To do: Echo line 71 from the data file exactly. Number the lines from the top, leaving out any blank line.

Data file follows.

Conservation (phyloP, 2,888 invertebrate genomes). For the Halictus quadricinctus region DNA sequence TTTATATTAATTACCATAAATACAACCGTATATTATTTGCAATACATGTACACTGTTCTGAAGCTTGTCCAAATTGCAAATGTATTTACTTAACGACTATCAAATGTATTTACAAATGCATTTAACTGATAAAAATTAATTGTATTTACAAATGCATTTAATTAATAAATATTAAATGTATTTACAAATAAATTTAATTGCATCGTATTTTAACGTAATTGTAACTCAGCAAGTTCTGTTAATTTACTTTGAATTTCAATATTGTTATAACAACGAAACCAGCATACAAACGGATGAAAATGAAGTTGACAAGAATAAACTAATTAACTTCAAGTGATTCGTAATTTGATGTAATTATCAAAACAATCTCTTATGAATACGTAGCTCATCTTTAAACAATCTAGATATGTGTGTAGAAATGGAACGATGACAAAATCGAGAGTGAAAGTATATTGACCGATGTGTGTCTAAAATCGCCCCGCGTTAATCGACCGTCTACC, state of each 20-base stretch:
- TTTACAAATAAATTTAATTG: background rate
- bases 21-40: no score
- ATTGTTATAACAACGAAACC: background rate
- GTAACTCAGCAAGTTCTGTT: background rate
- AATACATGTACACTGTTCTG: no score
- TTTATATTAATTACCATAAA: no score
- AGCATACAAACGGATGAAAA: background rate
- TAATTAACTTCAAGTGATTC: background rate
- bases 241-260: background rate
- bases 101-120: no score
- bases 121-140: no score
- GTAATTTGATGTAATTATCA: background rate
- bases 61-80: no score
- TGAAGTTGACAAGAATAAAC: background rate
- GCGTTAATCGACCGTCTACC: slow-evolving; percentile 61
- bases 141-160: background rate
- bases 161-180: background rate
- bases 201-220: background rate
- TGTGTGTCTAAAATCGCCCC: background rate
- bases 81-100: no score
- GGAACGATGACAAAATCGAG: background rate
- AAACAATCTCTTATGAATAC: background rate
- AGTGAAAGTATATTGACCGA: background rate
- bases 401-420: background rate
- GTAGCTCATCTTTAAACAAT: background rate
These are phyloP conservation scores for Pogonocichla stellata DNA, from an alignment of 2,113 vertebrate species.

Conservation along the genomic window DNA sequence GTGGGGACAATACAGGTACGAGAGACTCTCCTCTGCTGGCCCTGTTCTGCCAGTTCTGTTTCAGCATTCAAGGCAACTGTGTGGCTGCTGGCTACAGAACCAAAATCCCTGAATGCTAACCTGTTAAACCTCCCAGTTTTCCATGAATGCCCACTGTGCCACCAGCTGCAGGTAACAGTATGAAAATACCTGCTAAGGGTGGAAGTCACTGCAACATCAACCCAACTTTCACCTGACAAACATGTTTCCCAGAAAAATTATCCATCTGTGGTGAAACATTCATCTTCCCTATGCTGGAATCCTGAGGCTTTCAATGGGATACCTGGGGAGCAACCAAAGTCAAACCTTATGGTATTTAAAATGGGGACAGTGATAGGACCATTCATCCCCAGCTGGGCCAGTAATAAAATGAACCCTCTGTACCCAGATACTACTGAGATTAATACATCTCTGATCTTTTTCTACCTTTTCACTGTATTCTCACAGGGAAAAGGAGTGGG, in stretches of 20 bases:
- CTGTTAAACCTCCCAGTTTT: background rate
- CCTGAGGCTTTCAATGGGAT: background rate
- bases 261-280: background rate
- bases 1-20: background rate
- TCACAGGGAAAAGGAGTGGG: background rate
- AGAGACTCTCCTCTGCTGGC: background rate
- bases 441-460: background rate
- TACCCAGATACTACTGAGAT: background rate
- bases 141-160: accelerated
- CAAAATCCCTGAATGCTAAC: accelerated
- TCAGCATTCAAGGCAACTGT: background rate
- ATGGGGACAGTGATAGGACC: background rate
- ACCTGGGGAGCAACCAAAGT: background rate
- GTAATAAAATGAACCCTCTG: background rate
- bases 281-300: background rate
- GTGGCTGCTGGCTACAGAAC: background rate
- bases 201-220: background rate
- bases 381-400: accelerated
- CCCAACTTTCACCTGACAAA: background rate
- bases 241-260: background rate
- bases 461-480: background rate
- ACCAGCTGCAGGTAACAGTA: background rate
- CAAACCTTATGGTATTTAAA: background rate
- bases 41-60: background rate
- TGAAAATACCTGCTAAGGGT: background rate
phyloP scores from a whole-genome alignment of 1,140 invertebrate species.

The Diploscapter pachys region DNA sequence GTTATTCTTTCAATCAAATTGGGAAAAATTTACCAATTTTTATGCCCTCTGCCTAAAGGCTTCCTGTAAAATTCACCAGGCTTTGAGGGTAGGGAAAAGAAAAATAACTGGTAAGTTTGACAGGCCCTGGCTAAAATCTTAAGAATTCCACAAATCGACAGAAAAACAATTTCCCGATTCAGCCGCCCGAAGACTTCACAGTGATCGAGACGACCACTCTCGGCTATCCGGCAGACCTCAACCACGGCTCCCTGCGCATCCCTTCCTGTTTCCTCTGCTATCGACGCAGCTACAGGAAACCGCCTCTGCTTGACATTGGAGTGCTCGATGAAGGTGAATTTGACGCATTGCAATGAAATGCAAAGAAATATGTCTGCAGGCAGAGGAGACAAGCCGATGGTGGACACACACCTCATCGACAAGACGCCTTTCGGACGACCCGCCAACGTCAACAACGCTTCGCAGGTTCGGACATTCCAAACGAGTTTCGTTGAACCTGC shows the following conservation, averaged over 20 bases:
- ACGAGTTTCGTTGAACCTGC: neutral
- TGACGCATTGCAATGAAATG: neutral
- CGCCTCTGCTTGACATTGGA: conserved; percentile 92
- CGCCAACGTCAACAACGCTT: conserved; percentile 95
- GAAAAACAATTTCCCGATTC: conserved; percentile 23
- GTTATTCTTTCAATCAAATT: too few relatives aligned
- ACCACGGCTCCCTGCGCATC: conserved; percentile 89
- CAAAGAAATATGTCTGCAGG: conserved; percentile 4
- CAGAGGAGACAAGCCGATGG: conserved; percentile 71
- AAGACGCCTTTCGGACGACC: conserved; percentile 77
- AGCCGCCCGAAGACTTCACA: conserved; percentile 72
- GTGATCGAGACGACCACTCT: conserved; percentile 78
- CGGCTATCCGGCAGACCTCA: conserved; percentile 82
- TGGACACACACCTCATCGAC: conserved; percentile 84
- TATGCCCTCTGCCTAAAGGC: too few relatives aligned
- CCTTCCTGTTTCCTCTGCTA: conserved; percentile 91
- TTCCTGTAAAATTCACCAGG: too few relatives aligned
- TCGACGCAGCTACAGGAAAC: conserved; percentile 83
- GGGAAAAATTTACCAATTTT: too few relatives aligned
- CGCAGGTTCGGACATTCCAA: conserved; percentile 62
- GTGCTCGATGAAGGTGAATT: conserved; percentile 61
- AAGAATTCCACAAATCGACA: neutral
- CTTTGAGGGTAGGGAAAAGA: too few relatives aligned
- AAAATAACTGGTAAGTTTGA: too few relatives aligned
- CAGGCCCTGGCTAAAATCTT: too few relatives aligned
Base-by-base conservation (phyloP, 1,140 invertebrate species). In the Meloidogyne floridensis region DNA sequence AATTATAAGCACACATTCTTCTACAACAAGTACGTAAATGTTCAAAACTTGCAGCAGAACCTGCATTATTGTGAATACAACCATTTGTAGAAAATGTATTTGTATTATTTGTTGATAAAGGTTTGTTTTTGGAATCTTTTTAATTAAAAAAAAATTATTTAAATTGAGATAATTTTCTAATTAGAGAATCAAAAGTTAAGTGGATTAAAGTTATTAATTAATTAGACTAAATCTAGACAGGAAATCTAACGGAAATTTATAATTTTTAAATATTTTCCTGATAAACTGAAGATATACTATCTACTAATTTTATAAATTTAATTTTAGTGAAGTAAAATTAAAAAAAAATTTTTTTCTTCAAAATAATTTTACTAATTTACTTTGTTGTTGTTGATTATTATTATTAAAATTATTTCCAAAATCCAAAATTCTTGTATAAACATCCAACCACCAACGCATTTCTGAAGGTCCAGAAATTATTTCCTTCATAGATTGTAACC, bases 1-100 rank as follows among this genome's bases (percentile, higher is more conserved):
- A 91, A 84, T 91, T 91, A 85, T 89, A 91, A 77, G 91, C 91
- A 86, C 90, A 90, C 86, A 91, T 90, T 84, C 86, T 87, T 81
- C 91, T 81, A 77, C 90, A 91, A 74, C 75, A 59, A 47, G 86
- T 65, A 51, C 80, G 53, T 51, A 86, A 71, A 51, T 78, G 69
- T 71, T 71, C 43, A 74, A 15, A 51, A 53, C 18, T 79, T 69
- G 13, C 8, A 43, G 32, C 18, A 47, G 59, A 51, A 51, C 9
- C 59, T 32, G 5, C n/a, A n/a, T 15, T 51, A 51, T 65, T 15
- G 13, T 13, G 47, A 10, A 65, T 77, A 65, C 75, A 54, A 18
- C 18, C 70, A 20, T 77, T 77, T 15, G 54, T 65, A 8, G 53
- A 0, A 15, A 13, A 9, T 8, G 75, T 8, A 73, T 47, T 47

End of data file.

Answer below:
- CCTTCCTGTTTCCTCTGCTA: conserved; percentile 91